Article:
In the last few years the wine web offer has immensely diversified. There now are many quality wine critics who blog on line. The Traveling Wine Chick and the Wine Predator have just entered the Top 100 wine voices. The Top 100 attempts to highlight writers that you should discover. Only the “better” 20% of the websites are shown. Well, “better” here is not an opinion but an evaluation of which sites are most popular.

How to participate

Websites are automatically included in the contest as soon as I learn of their existence. To be eligible to the next issue of the Cellarer wine directory, the below conditions must be met:

  1. The main topic should be wine.
  2. Producing estates and wine sellers are excluded. Some of them run wonderful websites but the type of information is different.

If you disagree with the directory criteria, please comment below or e-mail me.

Here are the metrics I use for rating the wine sites. You can follow the directory evolution by subscribing to the feed on websites blog RSS.

Best wine websites as of July 2014

July 30th, 2014

Here is the quarterly ranking of websites. Webmasters need not apply as the contest includes all sites. The table shows only the 250 ‘best’ — ‘best’ is evaluated with public website metrics. These permit to include all sites — not just blogs.

Holiday contestSo lie back, relax, and enjoy comments on the results.

Yearly trends

It’s confirmed: people use wine apps much more than wine forums now.

How to participate

Websites are automatically included in the contest as soon as I learn of their existence. To be eligible to the next issue of the Cellarer wine directory, the below conditions must be met:

  1. The main topic should be wine.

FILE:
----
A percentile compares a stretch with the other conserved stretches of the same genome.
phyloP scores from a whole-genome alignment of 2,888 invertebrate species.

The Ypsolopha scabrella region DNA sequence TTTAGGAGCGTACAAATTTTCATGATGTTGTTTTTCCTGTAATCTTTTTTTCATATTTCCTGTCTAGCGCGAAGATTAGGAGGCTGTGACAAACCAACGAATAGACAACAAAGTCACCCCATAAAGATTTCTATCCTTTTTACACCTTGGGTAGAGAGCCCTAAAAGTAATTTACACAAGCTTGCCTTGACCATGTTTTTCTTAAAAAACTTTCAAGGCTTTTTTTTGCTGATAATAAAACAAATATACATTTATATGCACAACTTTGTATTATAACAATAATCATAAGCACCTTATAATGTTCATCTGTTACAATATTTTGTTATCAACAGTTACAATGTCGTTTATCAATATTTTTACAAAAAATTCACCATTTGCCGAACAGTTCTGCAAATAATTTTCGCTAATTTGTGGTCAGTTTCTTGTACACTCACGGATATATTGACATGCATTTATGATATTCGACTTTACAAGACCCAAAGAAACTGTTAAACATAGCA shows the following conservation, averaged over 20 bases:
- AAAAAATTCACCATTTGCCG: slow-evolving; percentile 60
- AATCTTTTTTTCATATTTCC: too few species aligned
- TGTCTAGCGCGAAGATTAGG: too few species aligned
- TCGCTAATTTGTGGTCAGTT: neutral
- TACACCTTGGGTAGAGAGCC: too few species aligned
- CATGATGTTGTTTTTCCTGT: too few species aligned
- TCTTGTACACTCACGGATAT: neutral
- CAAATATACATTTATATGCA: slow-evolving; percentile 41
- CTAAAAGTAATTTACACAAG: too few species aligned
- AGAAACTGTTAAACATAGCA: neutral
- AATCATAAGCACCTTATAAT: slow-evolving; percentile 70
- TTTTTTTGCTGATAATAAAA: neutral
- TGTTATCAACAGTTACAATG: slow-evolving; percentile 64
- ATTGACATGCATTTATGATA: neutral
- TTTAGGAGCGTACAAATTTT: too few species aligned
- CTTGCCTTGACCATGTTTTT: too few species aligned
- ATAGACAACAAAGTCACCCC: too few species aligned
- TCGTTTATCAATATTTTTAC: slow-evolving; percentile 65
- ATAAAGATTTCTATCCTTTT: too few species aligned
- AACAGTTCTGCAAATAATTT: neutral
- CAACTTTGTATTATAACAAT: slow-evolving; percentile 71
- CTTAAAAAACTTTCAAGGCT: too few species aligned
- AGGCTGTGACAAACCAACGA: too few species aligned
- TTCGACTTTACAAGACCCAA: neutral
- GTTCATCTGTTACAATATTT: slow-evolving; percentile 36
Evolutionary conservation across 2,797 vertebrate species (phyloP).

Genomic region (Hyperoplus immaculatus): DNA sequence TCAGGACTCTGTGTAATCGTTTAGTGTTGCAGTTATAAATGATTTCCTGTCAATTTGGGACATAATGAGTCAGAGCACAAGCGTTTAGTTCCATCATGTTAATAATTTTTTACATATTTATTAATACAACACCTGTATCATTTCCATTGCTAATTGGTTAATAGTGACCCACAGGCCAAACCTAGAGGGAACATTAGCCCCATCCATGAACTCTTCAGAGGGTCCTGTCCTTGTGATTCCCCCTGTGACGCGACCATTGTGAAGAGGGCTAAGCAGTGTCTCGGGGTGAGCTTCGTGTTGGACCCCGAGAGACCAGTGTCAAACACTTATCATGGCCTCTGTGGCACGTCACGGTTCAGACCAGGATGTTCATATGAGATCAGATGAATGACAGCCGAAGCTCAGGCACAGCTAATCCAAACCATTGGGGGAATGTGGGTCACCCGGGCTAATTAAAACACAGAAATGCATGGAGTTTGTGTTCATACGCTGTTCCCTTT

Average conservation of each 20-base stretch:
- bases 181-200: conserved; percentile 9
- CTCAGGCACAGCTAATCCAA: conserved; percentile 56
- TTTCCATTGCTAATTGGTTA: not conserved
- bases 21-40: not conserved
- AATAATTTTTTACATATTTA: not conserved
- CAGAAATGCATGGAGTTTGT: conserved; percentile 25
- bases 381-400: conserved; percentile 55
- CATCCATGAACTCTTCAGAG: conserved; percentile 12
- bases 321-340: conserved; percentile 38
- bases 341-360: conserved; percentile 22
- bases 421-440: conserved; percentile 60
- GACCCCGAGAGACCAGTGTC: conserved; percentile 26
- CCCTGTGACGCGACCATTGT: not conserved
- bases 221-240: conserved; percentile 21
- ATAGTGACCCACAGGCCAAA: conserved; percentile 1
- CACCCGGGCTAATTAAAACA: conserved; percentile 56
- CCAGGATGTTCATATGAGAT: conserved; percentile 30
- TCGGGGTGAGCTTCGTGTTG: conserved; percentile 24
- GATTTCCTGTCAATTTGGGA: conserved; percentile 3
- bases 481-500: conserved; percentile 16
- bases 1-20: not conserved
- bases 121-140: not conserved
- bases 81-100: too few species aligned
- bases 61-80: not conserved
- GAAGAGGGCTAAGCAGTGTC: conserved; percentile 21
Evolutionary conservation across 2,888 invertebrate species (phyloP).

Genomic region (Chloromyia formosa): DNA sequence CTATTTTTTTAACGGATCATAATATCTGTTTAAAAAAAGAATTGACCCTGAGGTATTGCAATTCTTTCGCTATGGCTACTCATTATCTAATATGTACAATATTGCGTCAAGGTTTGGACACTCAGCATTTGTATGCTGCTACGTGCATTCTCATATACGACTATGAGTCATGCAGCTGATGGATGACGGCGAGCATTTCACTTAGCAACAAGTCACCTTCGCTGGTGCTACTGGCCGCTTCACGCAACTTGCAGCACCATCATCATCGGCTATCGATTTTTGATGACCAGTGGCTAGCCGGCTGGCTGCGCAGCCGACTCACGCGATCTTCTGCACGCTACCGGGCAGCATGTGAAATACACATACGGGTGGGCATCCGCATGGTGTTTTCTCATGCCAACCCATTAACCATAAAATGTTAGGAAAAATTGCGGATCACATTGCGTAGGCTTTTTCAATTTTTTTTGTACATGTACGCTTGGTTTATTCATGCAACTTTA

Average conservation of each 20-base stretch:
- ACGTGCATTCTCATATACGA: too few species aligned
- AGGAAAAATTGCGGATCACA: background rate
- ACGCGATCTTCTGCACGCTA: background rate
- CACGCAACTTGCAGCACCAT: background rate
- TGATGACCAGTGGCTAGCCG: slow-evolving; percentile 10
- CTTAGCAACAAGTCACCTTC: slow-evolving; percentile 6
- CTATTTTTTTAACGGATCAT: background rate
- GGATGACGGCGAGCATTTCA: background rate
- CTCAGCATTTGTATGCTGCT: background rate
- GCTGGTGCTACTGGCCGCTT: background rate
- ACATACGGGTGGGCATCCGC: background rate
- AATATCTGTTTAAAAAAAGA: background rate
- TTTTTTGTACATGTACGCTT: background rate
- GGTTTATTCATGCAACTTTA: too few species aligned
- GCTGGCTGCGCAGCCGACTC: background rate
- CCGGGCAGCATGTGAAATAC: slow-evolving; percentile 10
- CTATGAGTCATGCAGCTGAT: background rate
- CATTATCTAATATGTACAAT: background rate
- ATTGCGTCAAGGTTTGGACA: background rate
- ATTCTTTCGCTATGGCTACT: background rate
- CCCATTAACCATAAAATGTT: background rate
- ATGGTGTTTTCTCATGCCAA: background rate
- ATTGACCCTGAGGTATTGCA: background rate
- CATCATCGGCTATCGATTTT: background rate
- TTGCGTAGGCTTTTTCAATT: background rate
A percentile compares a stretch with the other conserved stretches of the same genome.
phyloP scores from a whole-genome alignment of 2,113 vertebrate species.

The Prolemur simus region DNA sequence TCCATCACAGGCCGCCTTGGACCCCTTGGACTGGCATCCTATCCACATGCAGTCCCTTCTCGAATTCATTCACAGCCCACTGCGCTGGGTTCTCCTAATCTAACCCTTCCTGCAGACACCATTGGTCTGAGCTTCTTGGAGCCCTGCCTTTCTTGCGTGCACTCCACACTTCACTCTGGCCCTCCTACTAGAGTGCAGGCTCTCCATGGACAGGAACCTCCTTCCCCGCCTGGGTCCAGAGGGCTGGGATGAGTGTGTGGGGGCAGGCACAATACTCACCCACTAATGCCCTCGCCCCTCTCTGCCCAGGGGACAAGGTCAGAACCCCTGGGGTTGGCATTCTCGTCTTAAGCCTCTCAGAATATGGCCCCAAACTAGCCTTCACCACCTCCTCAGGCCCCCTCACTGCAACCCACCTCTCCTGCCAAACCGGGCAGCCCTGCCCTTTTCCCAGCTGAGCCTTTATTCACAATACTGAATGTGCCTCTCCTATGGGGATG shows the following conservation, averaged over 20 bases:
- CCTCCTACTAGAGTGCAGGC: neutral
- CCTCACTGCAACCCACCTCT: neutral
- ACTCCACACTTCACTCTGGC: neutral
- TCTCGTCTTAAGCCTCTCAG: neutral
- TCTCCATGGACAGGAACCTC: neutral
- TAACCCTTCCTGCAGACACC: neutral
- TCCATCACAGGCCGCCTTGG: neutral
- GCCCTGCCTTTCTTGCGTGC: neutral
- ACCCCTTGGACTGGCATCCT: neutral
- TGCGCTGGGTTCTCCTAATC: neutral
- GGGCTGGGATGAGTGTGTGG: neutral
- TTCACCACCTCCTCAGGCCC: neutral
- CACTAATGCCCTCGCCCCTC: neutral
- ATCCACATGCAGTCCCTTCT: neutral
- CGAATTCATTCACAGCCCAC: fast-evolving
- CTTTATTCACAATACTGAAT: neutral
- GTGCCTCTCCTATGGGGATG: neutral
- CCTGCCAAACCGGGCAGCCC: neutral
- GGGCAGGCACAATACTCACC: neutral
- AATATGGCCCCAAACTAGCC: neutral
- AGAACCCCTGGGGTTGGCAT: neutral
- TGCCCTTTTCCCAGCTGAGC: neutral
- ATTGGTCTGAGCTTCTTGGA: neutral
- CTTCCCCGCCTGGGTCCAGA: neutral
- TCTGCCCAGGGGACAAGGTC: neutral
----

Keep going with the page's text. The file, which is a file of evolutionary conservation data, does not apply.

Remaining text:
2. Producing estates and wine sellers are excluded. Some of them run wonderful websites but the type of information is different.

If you disagree with the directory criteria, please comment below or e-mail me.

You can follow the directory evolution by subscribing to the feed on websites blog RSS.

Elsewhere

There is a complementary contest: the Wine Blog Awards. It has a focus on US blogs and uses some subjective judgment by peers. The purpose is entirely different to that of the Cellarer ranking, which automatically includes all sites and is limited only by publicly available data (which mostly is not directly influenced by peers).

Top 500 cooking blogs in 2014

June 13th, 2014

Here is Cellarer’s guide to the most popular cooking blogs. The contest includes all personal sites but the table shows only the 500 ‘best’ — ‘best’ is evaluated with public website metrics.

A comprehensive pool of candidates

I retrieve the metrics of about a thousand websites.

The multitude against the big

I chose to exclude magazines, that is sites that are written by many contributors. Press and firms have their means of getting known. I’d rather promote unique voices (blogs). So the top food blogs is a convenient tool for getting to know prominent culinary authors. Please tell me if you spot an item in the list that would have more than 2 contributors.

How to participate

Websites are automatically included in the contest as soon as I learn of their existence. To be eligible to the next issue of the best recipe blogs, the below conditions must be met:

  1. The main topic should be cooking.
  2. The articles must be written by no more than two persons (not a team) — so as to screen firms.

You can follow the ranking evolution by subscribing to the feed on websites blog RSS.

How to discover cooking blog posts

There are ways to discover food-related sites. Here is the list of the best French food blogs. Selected blog posts are listed in the Cellarer planet.